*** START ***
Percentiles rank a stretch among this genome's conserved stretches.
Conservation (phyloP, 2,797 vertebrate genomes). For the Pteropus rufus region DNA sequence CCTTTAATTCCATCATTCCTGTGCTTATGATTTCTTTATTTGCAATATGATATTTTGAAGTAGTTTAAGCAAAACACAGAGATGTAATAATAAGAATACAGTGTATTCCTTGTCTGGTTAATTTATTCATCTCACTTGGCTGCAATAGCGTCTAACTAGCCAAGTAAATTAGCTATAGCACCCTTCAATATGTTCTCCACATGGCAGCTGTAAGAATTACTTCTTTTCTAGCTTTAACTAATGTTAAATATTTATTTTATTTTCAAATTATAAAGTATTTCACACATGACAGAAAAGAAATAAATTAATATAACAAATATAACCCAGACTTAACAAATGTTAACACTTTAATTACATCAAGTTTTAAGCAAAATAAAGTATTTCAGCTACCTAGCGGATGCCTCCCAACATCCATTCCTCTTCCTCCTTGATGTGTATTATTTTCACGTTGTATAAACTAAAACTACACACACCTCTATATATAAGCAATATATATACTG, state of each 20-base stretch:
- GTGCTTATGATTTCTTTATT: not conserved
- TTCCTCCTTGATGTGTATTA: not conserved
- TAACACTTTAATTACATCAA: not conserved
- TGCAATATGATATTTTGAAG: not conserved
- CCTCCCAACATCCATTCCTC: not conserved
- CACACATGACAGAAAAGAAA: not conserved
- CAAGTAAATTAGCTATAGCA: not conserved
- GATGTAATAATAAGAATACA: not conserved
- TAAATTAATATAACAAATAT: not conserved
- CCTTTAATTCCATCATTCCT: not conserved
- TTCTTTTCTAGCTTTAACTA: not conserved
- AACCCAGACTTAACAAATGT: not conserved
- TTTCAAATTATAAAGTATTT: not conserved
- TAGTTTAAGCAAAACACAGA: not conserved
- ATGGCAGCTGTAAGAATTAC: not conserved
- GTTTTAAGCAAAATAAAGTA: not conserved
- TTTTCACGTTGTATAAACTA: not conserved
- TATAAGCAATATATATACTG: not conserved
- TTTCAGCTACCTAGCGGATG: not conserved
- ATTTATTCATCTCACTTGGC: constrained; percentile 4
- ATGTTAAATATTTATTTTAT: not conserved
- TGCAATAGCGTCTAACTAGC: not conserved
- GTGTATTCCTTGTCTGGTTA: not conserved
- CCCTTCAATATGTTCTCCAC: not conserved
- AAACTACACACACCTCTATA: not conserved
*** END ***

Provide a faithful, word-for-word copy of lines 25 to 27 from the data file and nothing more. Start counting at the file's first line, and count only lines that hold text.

- GTGTATTCCTTGTCTGGTTA: not conserved
- CCCTTCAATATGTTCTCCAC: not conserved
- AAACTACACACACCTCTATA: not conserved